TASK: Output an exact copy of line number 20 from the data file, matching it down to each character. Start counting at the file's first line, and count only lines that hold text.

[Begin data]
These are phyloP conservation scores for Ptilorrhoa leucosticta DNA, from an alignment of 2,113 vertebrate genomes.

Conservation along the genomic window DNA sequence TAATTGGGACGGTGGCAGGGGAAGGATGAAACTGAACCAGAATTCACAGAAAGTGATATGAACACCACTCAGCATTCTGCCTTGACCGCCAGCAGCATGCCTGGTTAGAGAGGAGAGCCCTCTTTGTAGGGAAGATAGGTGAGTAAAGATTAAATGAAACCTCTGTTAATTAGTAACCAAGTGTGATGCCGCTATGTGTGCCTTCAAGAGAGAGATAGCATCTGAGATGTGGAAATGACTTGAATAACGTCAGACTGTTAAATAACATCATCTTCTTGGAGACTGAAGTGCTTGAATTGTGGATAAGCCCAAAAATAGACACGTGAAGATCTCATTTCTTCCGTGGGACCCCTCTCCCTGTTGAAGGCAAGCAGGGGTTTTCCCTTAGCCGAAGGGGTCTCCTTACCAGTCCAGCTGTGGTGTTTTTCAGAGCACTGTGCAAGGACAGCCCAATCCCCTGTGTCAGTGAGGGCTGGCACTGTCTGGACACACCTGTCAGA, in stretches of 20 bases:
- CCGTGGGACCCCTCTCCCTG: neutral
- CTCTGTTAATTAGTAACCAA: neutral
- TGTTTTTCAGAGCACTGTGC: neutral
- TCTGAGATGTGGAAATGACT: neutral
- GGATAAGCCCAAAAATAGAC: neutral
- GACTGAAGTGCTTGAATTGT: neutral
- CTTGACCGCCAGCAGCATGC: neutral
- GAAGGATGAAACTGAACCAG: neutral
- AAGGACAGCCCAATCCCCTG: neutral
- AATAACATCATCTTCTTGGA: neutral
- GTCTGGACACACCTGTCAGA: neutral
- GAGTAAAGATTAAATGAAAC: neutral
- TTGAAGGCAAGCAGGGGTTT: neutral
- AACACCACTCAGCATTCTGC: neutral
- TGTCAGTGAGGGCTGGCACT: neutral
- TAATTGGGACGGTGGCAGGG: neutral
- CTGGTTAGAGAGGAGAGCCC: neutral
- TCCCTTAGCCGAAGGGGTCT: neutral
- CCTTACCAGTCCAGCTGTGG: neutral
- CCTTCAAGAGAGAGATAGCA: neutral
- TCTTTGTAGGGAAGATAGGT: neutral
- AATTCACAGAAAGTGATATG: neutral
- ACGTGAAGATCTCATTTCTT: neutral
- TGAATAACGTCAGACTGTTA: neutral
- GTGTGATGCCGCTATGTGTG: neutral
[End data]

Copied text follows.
- TCCCTTAGCCGAAGGGGTCT: neutral